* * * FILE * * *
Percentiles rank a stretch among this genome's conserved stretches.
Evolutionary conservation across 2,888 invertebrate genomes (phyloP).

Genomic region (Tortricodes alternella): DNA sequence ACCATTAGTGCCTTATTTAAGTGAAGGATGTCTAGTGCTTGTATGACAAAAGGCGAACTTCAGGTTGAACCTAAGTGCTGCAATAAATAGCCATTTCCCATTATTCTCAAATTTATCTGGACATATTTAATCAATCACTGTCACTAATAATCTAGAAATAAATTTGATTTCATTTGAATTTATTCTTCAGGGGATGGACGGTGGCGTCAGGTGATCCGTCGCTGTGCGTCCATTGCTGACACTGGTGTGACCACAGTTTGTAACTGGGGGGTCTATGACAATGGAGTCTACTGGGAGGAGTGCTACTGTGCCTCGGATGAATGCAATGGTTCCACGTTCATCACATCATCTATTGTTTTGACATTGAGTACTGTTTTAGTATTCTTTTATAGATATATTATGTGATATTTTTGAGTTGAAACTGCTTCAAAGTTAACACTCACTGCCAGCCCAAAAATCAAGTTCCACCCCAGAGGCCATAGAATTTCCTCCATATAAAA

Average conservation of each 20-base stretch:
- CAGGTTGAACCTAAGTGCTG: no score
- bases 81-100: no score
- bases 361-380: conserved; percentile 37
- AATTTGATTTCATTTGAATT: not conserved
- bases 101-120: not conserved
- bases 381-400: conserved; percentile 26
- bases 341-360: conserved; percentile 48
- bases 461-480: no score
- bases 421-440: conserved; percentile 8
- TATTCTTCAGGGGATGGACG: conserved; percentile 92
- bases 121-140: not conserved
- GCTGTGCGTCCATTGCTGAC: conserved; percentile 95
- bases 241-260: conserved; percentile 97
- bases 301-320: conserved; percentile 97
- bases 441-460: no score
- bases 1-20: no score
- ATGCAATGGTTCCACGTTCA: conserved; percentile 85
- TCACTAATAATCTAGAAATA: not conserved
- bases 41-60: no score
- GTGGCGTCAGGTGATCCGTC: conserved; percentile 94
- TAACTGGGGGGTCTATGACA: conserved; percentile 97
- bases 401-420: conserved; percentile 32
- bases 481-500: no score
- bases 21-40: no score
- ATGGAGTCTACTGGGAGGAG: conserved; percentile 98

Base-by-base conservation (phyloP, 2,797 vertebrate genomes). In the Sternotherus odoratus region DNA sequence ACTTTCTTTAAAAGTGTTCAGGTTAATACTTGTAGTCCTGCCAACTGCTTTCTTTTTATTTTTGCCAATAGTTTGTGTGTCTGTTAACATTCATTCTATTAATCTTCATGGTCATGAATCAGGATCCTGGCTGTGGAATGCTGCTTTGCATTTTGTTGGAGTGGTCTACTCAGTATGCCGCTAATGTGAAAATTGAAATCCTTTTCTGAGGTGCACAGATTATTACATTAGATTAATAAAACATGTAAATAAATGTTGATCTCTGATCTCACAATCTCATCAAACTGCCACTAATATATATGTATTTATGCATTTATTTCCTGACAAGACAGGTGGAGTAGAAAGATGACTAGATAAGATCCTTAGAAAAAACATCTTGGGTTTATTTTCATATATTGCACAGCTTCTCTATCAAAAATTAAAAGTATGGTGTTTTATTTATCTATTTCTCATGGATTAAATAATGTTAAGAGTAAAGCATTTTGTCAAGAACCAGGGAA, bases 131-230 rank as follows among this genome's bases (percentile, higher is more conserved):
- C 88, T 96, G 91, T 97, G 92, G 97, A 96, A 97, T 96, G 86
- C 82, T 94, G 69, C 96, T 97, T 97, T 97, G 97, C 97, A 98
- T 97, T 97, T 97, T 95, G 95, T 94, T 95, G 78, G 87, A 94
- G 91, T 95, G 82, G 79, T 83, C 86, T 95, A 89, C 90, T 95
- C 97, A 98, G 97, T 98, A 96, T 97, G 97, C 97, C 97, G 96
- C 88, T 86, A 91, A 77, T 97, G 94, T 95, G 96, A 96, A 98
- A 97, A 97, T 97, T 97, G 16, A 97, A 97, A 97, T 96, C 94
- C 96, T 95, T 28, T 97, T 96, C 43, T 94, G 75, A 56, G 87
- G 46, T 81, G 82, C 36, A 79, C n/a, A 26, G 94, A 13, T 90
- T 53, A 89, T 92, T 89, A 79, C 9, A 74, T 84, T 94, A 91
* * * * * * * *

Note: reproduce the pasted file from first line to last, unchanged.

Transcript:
Percentiles rank a stretch among this genome's conserved stretches.
Evolutionary conservation across 2,888 invertebrate genomes (phyloP).

Genomic region (Tortricodes alternella): DNA sequence ACCATTAGTGCCTTATTTAAGTGAAGGATGTCTAGTGCTTGTATGACAAAAGGCGAACTTCAGGTTGAACCTAAGTGCTGCAATAAATAGCCATTTCCCATTATTCTCAAATTTATCTGGACATATTTAATCAATCACTGTCACTAATAATCTAGAAATAAATTTGATTTCATTTGAATTTATTCTTCAGGGGATGGACGGTGGCGTCAGGTGATCCGTCGCTGTGCGTCCATTGCTGACACTGGTGTGACCACAGTTTGTAACTGGGGGGTCTATGACAATGGAGTCTACTGGGAGGAGTGCTACTGTGCCTCGGATGAATGCAATGGTTCCACGTTCATCACATCATCTATTGTTTTGACATTGAGTACTGTTTTAGTATTCTTTTATAGATATATTATGTGATATTTTTGAGTTGAAACTGCTTCAAAGTTAACACTCACTGCCAGCCCAAAAATCAAGTTCCACCCCAGAGGCCATAGAATTTCCTCCATATAAAA

Average conservation of each 20-base stretch:
- CAGGTTGAACCTAAGTGCTG: no score
- bases 81-100: no score
- bases 361-380: conserved; percentile 37
- AATTTGATTTCATTTGAATT: not conserved
- bases 101-120: not conserved
- bases 381-400: conserved; percentile 26
- bases 341-360: conserved; percentile 48
- bases 461-480: no score
- bases 421-440: conserved; percentile 8
- TATTCTTCAGGGGATGGACG: conserved; percentile 92
- bases 121-140: not conserved
- GCTGTGCGTCCATTGCTGAC: conserved; percentile 95
- bases 241-260: conserved; percentile 97
- bases 301-320: conserved; percentile 97
- bases 441-460: no score
- bases 1-20: no score
- ATGCAATGGTTCCACGTTCA: conserved; percentile 85
- TCACTAATAATCTAGAAATA: not conserved
- bases 41-60: no score
- GTGGCGTCAGGTGATCCGTC: conserved; percentile 94
- TAACTGGGGGGTCTATGACA: conserved; percentile 97
- bases 401-420: conserved; percentile 32
- bases 481-500: no score
- bases 21-40: no score
- ATGGAGTCTACTGGGAGGAG: conserved; percentile 98

Base-by-base conservation (phyloP, 2,797 vertebrate genomes). In the Sternotherus odoratus region DNA sequence ACTTTCTTTAAAAGTGTTCAGGTTAATACTTGTAGTCCTGCCAACTGCTTTCTTTTTATTTTTGCCAATAGTTTGTGTGTCTGTTAACATTCATTCTATTAATCTTCATGGTCATGAATCAGGATCCTGGCTGTGGAATGCTGCTTTGCATTTTGTTGGAGTGGTCTACTCAGTATGCCGCTAATGTGAAAATTGAAATCCTTTTCTGAGGTGCACAGATTATTACATTAGATTAATAAAACATGTAAATAAATGTTGATCTCTGATCTCACAATCTCATCAAACTGCCACTAATATATATGTATTTATGCATTTATTTCCTGACAAGACAGGTGGAGTAGAAAGATGACTAGATAAGATCCTTAGAAAAAACATCTTGGGTTTATTTTCATATATTGCACAGCTTCTCTATCAAAAATTAAAAGTATGGTGTTTTATTTATCTATTTCTCATGGATTAAATAATGTTAAGAGTAAAGCATTTTGTCAAGAACCAGGGAA, bases 131-230 rank as follows among this genome's bases (percentile, higher is more conserved):
- C 88, T 96, G 91, T 97, G 92, G 97, A 96, A 97, T 96, G 86
- C 82, T 94, G 69, C 96, T 97, T 97, T 97, G 97, C 97, A 98
- T 97, T 97, T 97, T 95, G 95, T 94, T 95, G 78, G 87, A 94
- G 91, T 95, G 82, G 79, T 83, C 86, T 95, A 89, C 90, T 95
- C 97, A 98, G 97, T 98, A 96, T 97, G 97, C 97, C 97, G 96
- C 88, T 86, A 91, A 77, T 97, G 94, T 95, G 96, A 96, A 98
- A 97, A 97, T 97, T 97, G 16, A 97, A 97, A 97, T 96, C 94
- C 96, T 95, T 28, T 97, T 96, C 43, T 94, G 75, A 56, G 87
- G 46, T 81, G 82, C 36, A 79, C n/a, A 26, G 94, A 13, T 90
- T 53, A 89, T 92, T 89, A 79, C 9, A 74, T 84, T 94, A 91